Organizations that offer natural wilderness education, hikes, etc. in the White Mountains of Maine and New Hampshire:




I just put an ad on Craigslist and someone phoned about an item I have for sale.  The caller made an appointment to come and see my furniture, to which he responded, “Awesome!”

This got me to thinking.  Call me a curmudgeon, but coming to an agreement about a time and day to meet is hardly deserving of “awesome.”  By using a word that defines wow – – when an  experience or person or thing reaches to your inner being with a depth that shakes your very soul or puts in you the fear of G-d – – as an everyday expression, it not only diminishes that word and its meaning; it leaves the truly awesome moments sans mot.

“Awesome” gets my vote as the most overused and abused word in the English language.

Readers, what mis- and over-used word gets your goat?

Sleepless in Everyplace

I have suffered from insomnia for years with no relief in sight.

I think many women suffer from interrupted sleep from the time they are teenagers.  When they are teenagers, they’re out all night and sleep all day.

Then women get married, and they must get used to the body in bed next to them, shifting position and tossing and turning and stealing the blankets.

From there it segues into when women are pregnant, and they wake up several times during the night to empty their bladders.

When they are young mothers, women’s sleep is interrupted from middle-of-the-night feedings with their infants and by nightmares and bedwetting accidents when the kids are toddlers.

When the kids are teenagers, moms are up all night worrying about where their kids are (and remembering where they went when they were teenagers themselves).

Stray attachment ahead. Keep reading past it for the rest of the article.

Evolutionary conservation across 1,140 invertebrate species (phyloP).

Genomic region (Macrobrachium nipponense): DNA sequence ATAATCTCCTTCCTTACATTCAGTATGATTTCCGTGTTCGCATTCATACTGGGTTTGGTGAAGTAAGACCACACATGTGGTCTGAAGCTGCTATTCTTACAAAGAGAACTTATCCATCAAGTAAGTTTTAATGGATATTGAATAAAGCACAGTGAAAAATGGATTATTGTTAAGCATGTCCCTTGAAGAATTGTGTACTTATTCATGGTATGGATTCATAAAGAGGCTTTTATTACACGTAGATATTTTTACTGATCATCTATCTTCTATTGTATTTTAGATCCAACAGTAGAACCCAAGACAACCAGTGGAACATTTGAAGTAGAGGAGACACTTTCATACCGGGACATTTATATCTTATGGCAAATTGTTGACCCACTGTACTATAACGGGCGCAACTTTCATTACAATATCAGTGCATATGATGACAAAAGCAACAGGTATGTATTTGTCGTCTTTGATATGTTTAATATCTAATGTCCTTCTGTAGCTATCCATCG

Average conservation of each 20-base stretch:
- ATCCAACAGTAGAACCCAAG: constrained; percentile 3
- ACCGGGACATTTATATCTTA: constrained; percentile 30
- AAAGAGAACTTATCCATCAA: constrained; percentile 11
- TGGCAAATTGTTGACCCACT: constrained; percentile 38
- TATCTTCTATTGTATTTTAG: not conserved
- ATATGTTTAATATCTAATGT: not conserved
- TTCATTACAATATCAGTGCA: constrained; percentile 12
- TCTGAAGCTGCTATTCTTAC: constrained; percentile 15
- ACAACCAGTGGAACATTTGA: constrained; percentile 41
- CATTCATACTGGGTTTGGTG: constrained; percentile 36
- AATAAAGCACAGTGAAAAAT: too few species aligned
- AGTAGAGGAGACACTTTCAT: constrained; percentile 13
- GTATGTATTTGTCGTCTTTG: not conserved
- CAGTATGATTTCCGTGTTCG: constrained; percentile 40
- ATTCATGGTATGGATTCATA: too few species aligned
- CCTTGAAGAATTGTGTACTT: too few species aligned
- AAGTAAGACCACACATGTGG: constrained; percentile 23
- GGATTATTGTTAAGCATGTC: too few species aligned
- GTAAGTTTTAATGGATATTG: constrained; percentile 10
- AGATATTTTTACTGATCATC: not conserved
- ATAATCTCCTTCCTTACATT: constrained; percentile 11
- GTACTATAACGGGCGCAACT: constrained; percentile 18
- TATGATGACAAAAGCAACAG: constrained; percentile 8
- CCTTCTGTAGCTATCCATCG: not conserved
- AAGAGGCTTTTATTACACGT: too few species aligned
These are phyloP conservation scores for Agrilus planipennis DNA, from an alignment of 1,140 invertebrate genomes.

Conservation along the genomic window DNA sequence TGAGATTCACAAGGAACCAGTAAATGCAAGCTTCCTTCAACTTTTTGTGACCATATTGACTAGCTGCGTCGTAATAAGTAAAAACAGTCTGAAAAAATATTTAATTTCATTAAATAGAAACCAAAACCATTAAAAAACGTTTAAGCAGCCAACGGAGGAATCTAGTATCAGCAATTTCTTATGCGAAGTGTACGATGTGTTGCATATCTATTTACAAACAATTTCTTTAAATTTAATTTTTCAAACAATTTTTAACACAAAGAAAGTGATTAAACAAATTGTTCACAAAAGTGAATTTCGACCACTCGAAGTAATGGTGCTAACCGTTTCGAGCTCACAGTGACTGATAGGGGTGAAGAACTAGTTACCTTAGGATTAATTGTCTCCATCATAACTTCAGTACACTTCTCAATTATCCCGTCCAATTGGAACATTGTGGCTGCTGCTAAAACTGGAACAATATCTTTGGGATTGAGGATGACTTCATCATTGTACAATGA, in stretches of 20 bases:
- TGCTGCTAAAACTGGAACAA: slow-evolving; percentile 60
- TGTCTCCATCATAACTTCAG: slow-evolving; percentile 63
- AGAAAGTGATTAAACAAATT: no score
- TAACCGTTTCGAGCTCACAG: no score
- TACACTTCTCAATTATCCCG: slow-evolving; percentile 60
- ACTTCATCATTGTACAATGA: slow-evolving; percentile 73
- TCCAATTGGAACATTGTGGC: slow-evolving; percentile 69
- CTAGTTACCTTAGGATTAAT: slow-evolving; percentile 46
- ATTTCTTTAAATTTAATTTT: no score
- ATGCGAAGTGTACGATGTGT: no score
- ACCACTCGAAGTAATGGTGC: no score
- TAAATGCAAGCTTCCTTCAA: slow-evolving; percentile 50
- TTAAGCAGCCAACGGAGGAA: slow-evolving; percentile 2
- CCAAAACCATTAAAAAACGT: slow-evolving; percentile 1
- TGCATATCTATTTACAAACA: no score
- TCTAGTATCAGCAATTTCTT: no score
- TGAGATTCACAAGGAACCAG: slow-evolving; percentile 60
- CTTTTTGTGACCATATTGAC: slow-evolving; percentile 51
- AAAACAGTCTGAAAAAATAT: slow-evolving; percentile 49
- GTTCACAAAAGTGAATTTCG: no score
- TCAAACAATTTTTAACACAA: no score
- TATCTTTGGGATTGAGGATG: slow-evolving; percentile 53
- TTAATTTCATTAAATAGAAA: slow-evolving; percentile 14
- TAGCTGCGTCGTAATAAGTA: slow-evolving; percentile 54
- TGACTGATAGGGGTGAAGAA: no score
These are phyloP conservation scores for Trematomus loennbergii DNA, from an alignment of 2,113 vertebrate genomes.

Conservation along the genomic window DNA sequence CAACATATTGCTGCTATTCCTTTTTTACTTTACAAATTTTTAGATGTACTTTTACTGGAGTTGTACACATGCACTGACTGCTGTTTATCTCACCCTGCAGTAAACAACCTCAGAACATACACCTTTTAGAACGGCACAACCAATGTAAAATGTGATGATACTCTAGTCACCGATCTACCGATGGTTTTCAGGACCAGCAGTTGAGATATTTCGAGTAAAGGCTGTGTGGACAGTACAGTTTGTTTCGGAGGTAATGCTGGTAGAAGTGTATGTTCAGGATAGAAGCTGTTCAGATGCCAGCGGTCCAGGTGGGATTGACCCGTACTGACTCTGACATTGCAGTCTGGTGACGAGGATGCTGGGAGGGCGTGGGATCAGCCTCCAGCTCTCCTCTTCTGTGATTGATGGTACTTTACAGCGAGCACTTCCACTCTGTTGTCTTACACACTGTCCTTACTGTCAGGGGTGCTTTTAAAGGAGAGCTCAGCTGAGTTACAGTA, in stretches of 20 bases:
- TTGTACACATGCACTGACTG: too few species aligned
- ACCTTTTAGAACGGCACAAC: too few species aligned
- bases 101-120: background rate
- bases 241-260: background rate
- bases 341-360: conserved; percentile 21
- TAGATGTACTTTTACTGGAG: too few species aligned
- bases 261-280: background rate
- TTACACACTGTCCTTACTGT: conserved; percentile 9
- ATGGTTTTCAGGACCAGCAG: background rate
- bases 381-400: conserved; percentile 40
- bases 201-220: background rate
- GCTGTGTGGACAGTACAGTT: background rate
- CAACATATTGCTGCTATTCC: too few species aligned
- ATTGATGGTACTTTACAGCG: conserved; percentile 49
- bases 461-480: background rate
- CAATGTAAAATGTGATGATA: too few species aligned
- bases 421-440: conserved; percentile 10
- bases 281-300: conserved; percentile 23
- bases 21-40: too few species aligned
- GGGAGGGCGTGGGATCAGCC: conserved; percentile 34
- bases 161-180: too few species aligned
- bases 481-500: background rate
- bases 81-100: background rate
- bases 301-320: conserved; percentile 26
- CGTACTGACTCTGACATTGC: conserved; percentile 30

Then menopause sets in and women are awakened by night sweats and hot flashes.

My mom, who had Alzheimers, came to live with me.  Taking care of her at night left me with an average of 2 – 4 hours a night of interrupted sleep.

By the time the kids are out of the nest and the menopause symptoms have abated and one’s elderly parents have passed from this world, women like me have been victims of interrupted sleep for almost 50 years!  So it’s not hard to understand why a “normal” sleep pattern is nearly impossible to obtain, because “normal” until now has meant something totally different from getting a good night’s sleep.

I also think it is a personality thing.  I am always “on.”  I am someone who is very observant of my surroundings, and conscious of even the minutest details.  I am easily overstimulated by sights and sounds and events.  My brain is always filled with “chatter,” even in the middle of the night, and I need to learn to turn off the “chatter.”  But this could take years of expensive therapy.

Here are some of the insomnia remedies suggested to me:

  • Melatonin:  works if your body has trouble transitioning from day to night.  Not my problem, which explains why this hormone was not helpful for me.
  • Ambien: my doctor refused to prescribe this for me, so I can’t say if it would work.  But after hearing about people who did some major sleepwalking across state lines and when they “woke up” had no idea how they got there, I realized that Ambien was probably not a good idea for me after all.
  • Benadryl:  about a 50% success rate, but leaves me very drowsy the next day.
  • Nyquil:  oh bliss – yes it works – but you are left in a complete fog for several hours the next morning, and it is loaded with alcohol, so probably not a good idea on a regular basis unless you can foresee joining Alcoholics Anonymous.
  • Recorded tapes:  I think I’d rather die of insomnia than die of boredom from listening to these monotone actors.
  • Husband:  It’s true.  He can talk me to sleep.  Especially when he starts talking tech-speak about computers and ham radios.  But I started to really hate him, so this was not a long-term solution.